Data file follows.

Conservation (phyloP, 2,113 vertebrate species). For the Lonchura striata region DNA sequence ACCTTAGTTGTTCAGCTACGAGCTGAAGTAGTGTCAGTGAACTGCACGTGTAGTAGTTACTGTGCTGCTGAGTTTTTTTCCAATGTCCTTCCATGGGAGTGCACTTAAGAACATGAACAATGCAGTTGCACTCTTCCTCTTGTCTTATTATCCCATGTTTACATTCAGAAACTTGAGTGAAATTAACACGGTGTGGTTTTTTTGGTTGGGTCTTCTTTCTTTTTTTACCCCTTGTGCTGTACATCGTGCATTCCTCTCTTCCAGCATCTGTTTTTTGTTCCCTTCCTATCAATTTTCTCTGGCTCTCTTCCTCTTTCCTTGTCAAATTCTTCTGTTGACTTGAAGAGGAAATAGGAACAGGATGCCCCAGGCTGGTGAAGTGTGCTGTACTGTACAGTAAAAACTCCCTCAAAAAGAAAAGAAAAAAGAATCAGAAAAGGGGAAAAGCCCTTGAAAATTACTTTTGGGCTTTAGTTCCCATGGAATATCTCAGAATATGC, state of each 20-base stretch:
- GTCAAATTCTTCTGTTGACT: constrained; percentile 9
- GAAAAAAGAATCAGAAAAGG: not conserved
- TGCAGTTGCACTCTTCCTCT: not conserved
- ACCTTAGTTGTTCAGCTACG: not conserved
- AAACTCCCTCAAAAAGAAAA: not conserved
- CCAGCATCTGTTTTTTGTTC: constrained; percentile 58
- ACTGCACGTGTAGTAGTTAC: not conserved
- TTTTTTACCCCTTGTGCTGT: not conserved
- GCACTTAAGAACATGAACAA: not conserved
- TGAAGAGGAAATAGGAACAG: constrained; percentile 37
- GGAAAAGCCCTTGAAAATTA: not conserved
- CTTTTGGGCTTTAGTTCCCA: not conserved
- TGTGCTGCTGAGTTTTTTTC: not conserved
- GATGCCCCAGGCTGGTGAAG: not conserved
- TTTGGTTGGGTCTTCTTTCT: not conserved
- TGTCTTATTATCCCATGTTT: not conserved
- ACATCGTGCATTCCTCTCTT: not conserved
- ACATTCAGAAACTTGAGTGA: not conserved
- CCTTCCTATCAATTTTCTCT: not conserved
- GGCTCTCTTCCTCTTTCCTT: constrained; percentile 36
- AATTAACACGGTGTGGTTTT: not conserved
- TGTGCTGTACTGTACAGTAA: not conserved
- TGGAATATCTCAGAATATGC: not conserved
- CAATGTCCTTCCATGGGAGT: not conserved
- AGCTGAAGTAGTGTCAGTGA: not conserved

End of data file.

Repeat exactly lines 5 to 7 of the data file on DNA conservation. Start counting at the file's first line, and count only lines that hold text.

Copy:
- ACCTTAGTTGTTCAGCTACG: not conserved
- AAACTCCCTCAAAAAGAAAA: not conserved
- CCAGCATCTGTTTTTTGTTC: constrained; percentile 58